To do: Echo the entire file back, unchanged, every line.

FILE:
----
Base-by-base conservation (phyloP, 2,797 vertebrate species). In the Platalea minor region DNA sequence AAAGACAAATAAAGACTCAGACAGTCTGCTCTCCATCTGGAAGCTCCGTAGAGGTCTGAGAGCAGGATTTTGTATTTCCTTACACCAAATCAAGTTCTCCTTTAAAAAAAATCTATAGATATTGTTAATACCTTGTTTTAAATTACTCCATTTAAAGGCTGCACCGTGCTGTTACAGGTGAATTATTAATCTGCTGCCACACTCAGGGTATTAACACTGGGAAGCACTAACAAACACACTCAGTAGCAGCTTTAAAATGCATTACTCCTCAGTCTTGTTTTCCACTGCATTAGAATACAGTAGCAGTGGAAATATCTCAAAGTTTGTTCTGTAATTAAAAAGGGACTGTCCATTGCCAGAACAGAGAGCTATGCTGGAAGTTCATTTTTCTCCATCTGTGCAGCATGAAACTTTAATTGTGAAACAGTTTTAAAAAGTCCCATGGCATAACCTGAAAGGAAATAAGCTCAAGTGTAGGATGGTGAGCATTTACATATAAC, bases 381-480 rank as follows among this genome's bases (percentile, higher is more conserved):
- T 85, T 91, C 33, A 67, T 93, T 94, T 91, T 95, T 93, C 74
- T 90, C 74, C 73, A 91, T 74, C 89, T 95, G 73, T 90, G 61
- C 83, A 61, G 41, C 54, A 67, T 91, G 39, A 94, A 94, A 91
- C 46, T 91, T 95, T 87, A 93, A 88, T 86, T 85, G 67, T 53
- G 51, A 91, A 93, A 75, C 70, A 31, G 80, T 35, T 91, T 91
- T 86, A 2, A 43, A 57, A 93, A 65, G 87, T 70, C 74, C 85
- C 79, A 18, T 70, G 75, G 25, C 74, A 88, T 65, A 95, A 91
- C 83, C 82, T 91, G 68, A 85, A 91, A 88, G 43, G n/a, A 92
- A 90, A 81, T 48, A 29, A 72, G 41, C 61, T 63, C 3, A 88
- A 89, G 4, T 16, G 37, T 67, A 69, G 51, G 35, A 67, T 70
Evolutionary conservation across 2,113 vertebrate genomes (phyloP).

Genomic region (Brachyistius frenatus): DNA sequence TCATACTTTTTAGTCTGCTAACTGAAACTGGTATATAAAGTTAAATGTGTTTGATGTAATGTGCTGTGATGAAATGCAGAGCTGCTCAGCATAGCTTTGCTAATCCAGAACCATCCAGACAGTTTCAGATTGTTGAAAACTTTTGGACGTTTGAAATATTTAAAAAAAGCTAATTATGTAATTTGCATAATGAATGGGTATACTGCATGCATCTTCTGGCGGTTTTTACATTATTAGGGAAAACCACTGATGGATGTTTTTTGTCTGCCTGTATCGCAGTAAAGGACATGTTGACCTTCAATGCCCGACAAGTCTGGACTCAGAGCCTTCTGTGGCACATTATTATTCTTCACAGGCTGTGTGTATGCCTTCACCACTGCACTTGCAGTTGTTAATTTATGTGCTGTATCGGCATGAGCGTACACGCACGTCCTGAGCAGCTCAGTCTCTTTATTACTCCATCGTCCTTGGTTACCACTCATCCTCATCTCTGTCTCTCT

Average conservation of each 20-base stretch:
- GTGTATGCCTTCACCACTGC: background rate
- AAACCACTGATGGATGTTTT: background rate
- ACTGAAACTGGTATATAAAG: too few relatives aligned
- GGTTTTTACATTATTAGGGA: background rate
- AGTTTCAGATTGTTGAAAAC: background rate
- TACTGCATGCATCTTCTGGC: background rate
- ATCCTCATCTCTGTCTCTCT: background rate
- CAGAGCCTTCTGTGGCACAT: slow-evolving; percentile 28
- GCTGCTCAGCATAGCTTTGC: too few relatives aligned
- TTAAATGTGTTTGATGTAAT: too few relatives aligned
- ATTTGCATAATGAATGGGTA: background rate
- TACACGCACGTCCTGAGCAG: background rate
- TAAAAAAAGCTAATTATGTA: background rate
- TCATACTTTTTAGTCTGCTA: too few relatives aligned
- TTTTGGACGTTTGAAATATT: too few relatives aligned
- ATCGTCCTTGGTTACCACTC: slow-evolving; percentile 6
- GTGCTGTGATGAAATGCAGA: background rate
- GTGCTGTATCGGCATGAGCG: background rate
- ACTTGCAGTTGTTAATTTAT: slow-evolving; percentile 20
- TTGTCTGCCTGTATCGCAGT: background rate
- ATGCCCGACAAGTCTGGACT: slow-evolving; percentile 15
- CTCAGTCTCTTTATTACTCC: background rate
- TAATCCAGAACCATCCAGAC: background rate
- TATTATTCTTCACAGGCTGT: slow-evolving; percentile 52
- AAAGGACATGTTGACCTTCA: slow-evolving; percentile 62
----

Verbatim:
Base-by-base conservation (phyloP, 2,797 vertebrate species). In the Platalea minor region DNA sequence AAAGACAAATAAAGACTCAGACAGTCTGCTCTCCATCTGGAAGCTCCGTAGAGGTCTGAGAGCAGGATTTTGTATTTCCTTACACCAAATCAAGTTCTCCTTTAAAAAAAATCTATAGATATTGTTAATACCTTGTTTTAAATTACTCCATTTAAAGGCTGCACCGTGCTGTTACAGGTGAATTATTAATCTGCTGCCACACTCAGGGTATTAACACTGGGAAGCACTAACAAACACACTCAGTAGCAGCTTTAAAATGCATTACTCCTCAGTCTTGTTTTCCACTGCATTAGAATACAGTAGCAGTGGAAATATCTCAAAGTTTGTTCTGTAATTAAAAAGGGACTGTCCATTGCCAGAACAGAGAGCTATGCTGGAAGTTCATTTTTCTCCATCTGTGCAGCATGAAACTTTAATTGTGAAACAGTTTTAAAAAGTCCCATGGCATAACCTGAAAGGAAATAAGCTCAAGTGTAGGATGGTGAGCATTTACATATAAC, bases 381-480 rank as follows among this genome's bases (percentile, higher is more conserved):
- T 85, T 91, C 33, A 67, T 93, T 94, T 91, T 95, T 93, C 74
- T 90, C 74, C 73, A 91, T 74, C 89, T 95, G 73, T 90, G 61
- C 83, A 61, G 41, C 54, A 67, T 91, G 39, A 94, A 94, A 91
- C 46, T 91, T 95, T 87, A 93, A 88, T 86, T 85, G 67, T 53
- G 51, A 91, A 93, A 75, C 70, A 31, G 80, T 35, T 91, T 91
- T 86, A 2, A 43, A 57, A 93, A 65, G 87, T 70, C 74, C 85
- C 79, A 18, T 70, G 75, G 25, C 74, A 88, T 65, A 95, A 91
- C 83, C 82, T 91, G 68, A 85, A 91, A 88, G 43, G n/a, A 92
- A 90, A 81, T 48, A 29, A 72, G 41, C 61, T 63, C 3, A 88
- A 89, G 4, T 16, G 37, T 67, A 69, G 51, G 35, A 67, T 70
Evolutionary conservation across 2,113 vertebrate genomes (phyloP).

Genomic region (Brachyistius frenatus): DNA sequence TCATACTTTTTAGTCTGCTAACTGAAACTGGTATATAAAGTTAAATGTGTTTGATGTAATGTGCTGTGATGAAATGCAGAGCTGCTCAGCATAGCTTTGCTAATCCAGAACCATCCAGACAGTTTCAGATTGTTGAAAACTTTTGGACGTTTGAAATATTTAAAAAAAGCTAATTATGTAATTTGCATAATGAATGGGTATACTGCATGCATCTTCTGGCGGTTTTTACATTATTAGGGAAAACCACTGATGGATGTTTTTTGTCTGCCTGTATCGCAGTAAAGGACATGTTGACCTTCAATGCCCGACAAGTCTGGACTCAGAGCCTTCTGTGGCACATTATTATTCTTCACAGGCTGTGTGTATGCCTTCACCACTGCACTTGCAGTTGTTAATTTATGTGCTGTATCGGCATGAGCGTACACGCACGTCCTGAGCAGCTCAGTCTCTTTATTACTCCATCGTCCTTGGTTACCACTCATCCTCATCTCTGTCTCTCT

Average conservation of each 20-base stretch:
- GTGTATGCCTTCACCACTGC: background rate
- AAACCACTGATGGATGTTTT: background rate
- ACTGAAACTGGTATATAAAG: too few relatives aligned
- GGTTTTTACATTATTAGGGA: background rate
- AGTTTCAGATTGTTGAAAAC: background rate
- TACTGCATGCATCTTCTGGC: background rate
- ATCCTCATCTCTGTCTCTCT: background rate
- CAGAGCCTTCTGTGGCACAT: slow-evolving; percentile 28
- GCTGCTCAGCATAGCTTTGC: too few relatives aligned
- TTAAATGTGTTTGATGTAAT: too few relatives aligned
- ATTTGCATAATGAATGGGTA: background rate
- TACACGCACGTCCTGAGCAG: background rate
- TAAAAAAAGCTAATTATGTA: background rate
- TCATACTTTTTAGTCTGCTA: too few relatives aligned
- TTTTGGACGTTTGAAATATT: too few relatives aligned
- ATCGTCCTTGGTTACCACTC: slow-evolving; percentile 6
- GTGCTGTGATGAAATGCAGA: background rate
- GTGCTGTATCGGCATGAGCG: background rate
- ACTTGCAGTTGTTAATTTAT: slow-evolving; percentile 20
- TTGTCTGCCTGTATCGCAGT: background rate
- ATGCCCGACAAGTCTGGACT: slow-evolving; percentile 15
- CTCAGTCTCTTTATTACTCC: background rate
- TAATCCAGAACCATCCAGAC: background rate
- TATTATTCTTCACAGGCTGT: slow-evolving; percentile 52
- AAAGGACATGTTGACCTTCA: slow-evolving; percentile 62